DJIA: 31,490.07, down 1,164.52
S&P 500: 3,923.68, down 165.17
Nasdaq: 11,418.16, down 566.36
Stocks see worst day in nearly two years
U.S. stocks finished firmly lower on Wednesday, relinquishing gains seen in recent sessions as corporate earnings from key retailers highlighted the persistence of inflationary pressures. Target Corp. slumped 25.5%– its worst session since 1987– after its profit tally disappointed consensus estimates as the company coped with higher costs. The results mirrored those of competitor Walmart Inc.’s yesterday, with the big-box retailer slashing its full-year outlook as higher food prices especially squeezed its margins. Both the Dow and S&P 500 suffered their steepest percentage declines since June 2020, sliding 3.6% (or 1,164 points) and 4%, respectively. The latter narrowly avoided bear market territory (defined as a 20% drawdown from a recent peak). The Nasdaq Composite tumbled 4.7%, now 28.9% below its November 19 record.
All 11 S&P 500 sectors closed in negative territory, with the Consumer Staples and Consumer Discretionary groups shedding the most. TJX Companies Inc. bucked the downtrend, rallying 6.5% as its solid margin performance and earnings guidance overshadowed softer-than-expected sales.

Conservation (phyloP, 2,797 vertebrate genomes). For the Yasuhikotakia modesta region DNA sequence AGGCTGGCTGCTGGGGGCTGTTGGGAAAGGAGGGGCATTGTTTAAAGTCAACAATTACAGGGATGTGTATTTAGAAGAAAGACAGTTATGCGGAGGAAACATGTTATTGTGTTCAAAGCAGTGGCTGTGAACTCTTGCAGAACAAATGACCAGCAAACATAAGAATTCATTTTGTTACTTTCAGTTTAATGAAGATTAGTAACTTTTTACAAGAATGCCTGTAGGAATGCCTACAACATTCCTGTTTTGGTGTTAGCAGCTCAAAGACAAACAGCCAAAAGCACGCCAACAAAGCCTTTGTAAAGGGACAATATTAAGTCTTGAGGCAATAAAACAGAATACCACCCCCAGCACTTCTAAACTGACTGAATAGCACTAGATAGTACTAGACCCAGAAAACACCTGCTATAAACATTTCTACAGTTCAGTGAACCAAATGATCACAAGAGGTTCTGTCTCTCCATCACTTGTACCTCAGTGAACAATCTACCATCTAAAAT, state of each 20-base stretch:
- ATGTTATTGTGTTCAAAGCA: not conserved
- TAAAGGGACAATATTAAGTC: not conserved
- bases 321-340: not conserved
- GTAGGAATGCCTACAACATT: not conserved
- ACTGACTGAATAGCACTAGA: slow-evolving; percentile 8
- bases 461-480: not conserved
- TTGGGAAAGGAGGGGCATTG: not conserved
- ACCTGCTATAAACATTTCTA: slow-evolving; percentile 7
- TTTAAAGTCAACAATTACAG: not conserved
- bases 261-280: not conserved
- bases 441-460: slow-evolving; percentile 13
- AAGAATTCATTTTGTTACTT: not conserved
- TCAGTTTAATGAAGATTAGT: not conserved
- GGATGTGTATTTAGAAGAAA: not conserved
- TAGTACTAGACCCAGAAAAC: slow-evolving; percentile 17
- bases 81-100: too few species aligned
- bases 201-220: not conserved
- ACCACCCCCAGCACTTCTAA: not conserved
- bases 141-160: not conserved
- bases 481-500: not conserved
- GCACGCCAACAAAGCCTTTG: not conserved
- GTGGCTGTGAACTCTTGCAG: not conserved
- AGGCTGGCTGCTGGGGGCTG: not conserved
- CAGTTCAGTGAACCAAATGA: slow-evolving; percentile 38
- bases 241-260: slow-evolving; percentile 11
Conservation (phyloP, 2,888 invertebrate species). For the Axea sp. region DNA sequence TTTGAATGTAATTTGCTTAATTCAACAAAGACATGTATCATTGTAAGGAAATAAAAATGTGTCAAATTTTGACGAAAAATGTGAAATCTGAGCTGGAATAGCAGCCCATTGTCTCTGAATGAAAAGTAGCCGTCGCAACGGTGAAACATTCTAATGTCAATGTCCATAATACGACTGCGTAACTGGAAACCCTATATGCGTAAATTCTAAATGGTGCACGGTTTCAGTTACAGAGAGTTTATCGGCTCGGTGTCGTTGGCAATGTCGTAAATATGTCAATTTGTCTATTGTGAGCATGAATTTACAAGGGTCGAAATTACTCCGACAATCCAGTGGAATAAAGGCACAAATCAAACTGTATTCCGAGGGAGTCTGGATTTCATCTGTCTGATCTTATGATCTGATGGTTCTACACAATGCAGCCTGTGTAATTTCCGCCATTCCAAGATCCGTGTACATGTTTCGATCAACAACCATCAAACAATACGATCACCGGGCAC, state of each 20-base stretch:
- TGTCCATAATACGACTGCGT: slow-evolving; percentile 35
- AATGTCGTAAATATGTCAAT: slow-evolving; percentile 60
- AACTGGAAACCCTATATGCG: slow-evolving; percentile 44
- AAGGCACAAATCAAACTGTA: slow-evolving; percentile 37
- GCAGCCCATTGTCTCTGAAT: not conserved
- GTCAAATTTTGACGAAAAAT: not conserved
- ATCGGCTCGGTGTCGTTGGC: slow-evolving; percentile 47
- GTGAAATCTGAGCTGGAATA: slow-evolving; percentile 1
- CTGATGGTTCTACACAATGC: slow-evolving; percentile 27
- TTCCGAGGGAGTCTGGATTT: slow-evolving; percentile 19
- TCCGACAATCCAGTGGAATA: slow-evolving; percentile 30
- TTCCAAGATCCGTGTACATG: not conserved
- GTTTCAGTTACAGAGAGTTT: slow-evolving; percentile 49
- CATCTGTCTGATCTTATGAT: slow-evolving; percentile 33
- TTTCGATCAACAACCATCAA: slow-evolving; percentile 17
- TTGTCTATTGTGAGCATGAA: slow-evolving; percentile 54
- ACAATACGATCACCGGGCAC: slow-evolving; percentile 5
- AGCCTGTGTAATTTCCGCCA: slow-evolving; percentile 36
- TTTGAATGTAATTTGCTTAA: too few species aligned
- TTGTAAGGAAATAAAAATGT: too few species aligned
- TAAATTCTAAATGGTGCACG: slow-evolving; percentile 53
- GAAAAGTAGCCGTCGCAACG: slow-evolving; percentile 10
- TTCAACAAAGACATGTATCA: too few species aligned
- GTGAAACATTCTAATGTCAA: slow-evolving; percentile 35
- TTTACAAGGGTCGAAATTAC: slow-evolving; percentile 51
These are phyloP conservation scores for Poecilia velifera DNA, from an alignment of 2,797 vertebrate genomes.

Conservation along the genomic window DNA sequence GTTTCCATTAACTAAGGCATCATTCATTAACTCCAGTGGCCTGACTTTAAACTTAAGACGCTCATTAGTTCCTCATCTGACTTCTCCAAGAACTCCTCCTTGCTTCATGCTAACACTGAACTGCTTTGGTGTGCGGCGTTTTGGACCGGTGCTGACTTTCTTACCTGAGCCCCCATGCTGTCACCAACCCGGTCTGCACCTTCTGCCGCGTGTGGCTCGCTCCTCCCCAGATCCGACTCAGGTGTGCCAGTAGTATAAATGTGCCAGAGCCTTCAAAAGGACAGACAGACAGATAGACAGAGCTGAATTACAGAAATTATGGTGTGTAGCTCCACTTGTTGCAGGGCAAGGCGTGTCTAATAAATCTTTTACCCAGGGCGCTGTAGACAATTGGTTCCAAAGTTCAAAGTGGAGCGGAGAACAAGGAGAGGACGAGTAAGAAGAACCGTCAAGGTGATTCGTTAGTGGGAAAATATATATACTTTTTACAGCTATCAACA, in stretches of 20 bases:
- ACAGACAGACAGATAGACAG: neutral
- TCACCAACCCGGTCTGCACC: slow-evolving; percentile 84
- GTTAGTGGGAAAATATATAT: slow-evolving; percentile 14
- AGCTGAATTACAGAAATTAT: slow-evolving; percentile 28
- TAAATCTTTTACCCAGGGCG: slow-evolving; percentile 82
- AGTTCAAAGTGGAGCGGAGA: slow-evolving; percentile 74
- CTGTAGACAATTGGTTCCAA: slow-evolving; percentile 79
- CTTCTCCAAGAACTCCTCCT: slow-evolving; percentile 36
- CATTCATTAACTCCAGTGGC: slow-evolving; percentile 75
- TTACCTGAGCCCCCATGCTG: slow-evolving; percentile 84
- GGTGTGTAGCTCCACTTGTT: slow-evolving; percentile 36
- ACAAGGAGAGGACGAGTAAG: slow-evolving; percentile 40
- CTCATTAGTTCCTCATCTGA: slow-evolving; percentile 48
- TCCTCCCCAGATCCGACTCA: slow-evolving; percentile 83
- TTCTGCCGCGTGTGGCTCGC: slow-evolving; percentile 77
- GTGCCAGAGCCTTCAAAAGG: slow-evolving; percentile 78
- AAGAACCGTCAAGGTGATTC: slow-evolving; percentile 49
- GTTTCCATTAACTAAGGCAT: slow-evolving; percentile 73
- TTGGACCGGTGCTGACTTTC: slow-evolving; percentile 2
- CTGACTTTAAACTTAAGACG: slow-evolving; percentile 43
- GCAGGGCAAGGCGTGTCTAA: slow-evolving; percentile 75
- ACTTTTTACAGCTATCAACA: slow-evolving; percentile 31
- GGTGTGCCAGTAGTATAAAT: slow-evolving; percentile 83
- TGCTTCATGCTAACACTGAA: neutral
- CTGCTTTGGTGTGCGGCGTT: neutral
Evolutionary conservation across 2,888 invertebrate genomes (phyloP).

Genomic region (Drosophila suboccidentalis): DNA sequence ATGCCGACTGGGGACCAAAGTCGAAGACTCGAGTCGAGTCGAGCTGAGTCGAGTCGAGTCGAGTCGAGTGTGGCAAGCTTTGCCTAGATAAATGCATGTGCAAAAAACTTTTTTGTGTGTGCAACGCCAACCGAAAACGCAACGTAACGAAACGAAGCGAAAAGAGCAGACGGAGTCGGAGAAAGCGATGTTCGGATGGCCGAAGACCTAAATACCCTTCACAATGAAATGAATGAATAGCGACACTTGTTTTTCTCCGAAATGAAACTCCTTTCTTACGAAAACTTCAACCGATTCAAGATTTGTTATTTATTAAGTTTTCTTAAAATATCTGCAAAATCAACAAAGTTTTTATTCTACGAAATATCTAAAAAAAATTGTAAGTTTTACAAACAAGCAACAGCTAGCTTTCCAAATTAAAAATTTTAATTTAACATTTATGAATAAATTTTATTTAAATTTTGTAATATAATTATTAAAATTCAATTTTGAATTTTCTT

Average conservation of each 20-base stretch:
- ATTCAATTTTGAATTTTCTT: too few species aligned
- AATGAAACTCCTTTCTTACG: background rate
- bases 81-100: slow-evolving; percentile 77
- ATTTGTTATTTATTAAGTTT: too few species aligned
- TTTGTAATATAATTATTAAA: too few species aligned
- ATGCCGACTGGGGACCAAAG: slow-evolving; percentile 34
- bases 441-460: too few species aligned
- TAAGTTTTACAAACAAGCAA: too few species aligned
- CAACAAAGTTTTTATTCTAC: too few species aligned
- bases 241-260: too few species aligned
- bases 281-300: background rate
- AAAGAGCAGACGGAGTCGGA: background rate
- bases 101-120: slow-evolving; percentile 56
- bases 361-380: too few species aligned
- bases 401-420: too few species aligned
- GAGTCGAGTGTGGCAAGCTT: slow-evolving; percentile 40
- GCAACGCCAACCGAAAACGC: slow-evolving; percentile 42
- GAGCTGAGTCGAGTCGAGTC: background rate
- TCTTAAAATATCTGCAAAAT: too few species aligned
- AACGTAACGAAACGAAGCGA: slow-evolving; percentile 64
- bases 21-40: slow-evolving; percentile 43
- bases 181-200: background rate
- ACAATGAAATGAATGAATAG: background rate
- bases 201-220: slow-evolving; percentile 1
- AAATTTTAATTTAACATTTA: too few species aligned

Perceived safe haven assets caught a bid amid the decidedly risk off tone. A gauge of the U.S. dollar gained 0.5%, while Treasuries recouped some of yesterday’s losses. The yield on the 10-year note fell 10 basis points (0.10%) to 2.88%. Shorter-dated yields remained elevated after Federal Reserve Chair Jerome Powell yesterday stated that the central bank “won’t hesitate” to tighten policy into restrictive territory, if necessary, in order to tame inflation. On the data front, housing starts slipped a smaller-than-projected 0.2% in April, while building permits shrank 3.2% during the same period. Separately, mortgage applications fell 11% in the latest week.
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